Obama to CEOs: A Carbon Cap is Good for You

Photo via the <a href="http://www.flickr.com/photos/whitehouse/4331443972/">White House Flickr feed</a>.

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Barack Obama made a business case for cap-and-trade to CEOs on Wednesday, arguing that cutting carbon pollution is necessary for the future of American companies.

“A competitive America is also an America that finally has a smart energy policy,” Obama told the 100 corporate leaders gathered at the Business Roundtable, noting that he will “not accept second place for the United States of America” when it comes to energy. The roundtable’s executive board include a number of CEOs of companies key in the climate fight, like Rex Tillerson of ExxonMobil., Michael Morris of American Electric Power, and Jeffrey Immelt of General Electric.

Obama reaffirmed the need for a cap and price on carbon, noting that “many businesses have embraced this approach.” “I am sympathetic to those companies that face significant transition costs, and I want to work with organizations like this to help with those costs and get our policies right,” he said.

But failure to act, he said, would present more uncertainty for businesses:

What we can’t do is stand still. The only certainty of the status quo is that the price and supply of oil will become increasingly volatile; that the use of fossil fuels will wreak havoc on weather patterns and air quality. But if we decide now that we’re putting a price on this pollution in a few years, it will give businesses the certainty of knowing they have time to plan and transition. This country has to move towards a clean energy economy. That’s where the world is going. And that’s how America will remain competitive and strong in the 21st century.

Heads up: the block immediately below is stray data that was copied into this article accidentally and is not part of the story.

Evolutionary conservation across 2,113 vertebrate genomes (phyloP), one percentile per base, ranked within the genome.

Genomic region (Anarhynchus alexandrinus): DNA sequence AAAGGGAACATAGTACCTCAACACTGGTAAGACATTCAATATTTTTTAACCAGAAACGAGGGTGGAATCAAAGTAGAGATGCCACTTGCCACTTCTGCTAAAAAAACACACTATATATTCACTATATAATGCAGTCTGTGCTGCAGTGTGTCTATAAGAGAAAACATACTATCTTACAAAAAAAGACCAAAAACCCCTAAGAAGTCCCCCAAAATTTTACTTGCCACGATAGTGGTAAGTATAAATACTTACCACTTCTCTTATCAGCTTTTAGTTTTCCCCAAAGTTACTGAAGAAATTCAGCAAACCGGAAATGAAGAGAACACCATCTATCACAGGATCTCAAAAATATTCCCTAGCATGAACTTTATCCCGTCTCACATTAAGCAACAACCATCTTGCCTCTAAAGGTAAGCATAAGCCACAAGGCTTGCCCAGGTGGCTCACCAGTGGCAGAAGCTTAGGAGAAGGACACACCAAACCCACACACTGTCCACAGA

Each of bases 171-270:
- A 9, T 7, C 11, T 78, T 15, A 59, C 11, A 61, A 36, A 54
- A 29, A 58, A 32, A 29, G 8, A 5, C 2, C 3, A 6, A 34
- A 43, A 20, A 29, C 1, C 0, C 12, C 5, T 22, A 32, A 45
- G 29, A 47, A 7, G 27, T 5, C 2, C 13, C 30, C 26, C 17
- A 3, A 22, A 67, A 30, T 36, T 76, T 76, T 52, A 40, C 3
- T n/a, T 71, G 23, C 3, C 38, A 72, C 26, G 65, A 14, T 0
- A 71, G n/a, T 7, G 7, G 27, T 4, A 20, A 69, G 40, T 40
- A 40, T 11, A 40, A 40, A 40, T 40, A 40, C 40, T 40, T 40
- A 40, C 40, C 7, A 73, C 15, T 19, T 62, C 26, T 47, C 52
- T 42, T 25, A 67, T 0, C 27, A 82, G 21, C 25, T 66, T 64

There has been some concern of late that the White House might not be backing off calls for a carbon cap, but Obama has made a point of reemphasizing his support for it in recent weeks. He also called on Senate Democrats to keep it a cap in legislation.

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DEMOCRACY DOES NOT EXIST...

without free and fair elections, a vigorous free press, and engaged citizens to reclaim power from those who abuse it.

In this election year unlike any other—against a backdrop of a pandemic, an economic crisis, racial reckoning, and so much daily crazy—Mother Jones' journalism is driven by one simple question: Will America will move closer to, or further from, justice and equity in the years to come?

If you're able to, please join us in this mission with a donation today. Our reporting right now is focused on voting rights and election security, corruption, disinformation, racial and gender equity, and the climate crisis. We can’t do it without the support of readers like you, and we need to give it everything we've got between now and November. Thank you.

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